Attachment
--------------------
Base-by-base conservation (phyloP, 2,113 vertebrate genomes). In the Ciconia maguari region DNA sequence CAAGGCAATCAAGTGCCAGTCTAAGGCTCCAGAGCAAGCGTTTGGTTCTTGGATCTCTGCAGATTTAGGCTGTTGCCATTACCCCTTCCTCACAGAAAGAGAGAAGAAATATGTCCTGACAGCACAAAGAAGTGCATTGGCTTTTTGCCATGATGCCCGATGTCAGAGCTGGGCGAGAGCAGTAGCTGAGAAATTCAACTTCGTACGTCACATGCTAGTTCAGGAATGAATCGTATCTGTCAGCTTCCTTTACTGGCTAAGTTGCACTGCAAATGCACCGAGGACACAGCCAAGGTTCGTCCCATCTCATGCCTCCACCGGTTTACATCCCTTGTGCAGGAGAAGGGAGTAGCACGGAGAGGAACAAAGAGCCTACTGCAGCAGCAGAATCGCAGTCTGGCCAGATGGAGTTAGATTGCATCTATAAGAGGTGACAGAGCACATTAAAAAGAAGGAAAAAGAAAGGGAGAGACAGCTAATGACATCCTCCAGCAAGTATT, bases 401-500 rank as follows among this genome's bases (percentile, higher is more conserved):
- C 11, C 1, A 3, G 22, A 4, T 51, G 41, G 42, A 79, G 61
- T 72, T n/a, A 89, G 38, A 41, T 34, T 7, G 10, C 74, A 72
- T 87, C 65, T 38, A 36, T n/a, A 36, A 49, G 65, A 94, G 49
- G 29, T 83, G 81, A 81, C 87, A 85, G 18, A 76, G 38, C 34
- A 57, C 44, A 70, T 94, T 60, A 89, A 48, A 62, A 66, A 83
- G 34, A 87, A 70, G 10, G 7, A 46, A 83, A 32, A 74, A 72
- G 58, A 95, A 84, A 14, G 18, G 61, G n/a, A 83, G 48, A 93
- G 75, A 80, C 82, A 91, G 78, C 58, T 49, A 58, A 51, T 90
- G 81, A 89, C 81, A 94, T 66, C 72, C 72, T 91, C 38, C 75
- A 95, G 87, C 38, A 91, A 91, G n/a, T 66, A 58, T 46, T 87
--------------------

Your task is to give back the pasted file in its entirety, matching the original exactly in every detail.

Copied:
Base-by-base conservation (phyloP, 2,113 vertebrate genomes). In the Ciconia maguari region DNA sequence CAAGGCAATCAAGTGCCAGTCTAAGGCTCCAGAGCAAGCGTTTGGTTCTTGGATCTCTGCAGATTTAGGCTGTTGCCATTACCCCTTCCTCACAGAAAGAGAGAAGAAATATGTCCTGACAGCACAAAGAAGTGCATTGGCTTTTTGCCATGATGCCCGATGTCAGAGCTGGGCGAGAGCAGTAGCTGAGAAATTCAACTTCGTACGTCACATGCTAGTTCAGGAATGAATCGTATCTGTCAGCTTCCTTTACTGGCTAAGTTGCACTGCAAATGCACCGAGGACACAGCCAAGGTTCGTCCCATCTCATGCCTCCACCGGTTTACATCCCTTGTGCAGGAGAAGGGAGTAGCACGGAGAGGAACAAAGAGCCTACTGCAGCAGCAGAATCGCAGTCTGGCCAGATGGAGTTAGATTGCATCTATAAGAGGTGACAGAGCACATTAAAAAGAAGGAAAAAGAAAGGGAGAGACAGCTAATGACATCCTCCAGCAAGTATT, bases 401-500 rank as follows among this genome's bases (percentile, higher is more conserved):
- C 11, C 1, A 3, G 22, A 4, T 51, G 41, G 42, A 79, G 61
- T 72, T n/a, A 89, G 38, A 41, T 34, T 7, G 10, C 74, A 72
- T 87, C 65, T 38, A 36, T n/a, A 36, A 49, G 65, A 94, G 49
- G 29, T 83, G 81, A 81, C 87, A 85, G 18, A 76, G 38, C 34
- A 57, C 44, A 70, T 94, T 60, A 89, A 48, A 62, A 66, A 83
- G 34, A 87, A 70, G 10, G 7, A 46, A 83, A 32, A 74, A 72
- G 58, A 95, A 84, A 14, G 18, G 61, G n/a, A 83, G 48, A 93
- G 75, A 80, C 82, A 91, G 78, C 58, T 49, A 58, A 51, T 90
- G 81, A 89, C 81, A 94, T 66, C 72, C 72, T 91, C 38, C 75
- A 95, G 87, C 38, A 91, A 91, G n/a, T 66, A 58, T 46, T 87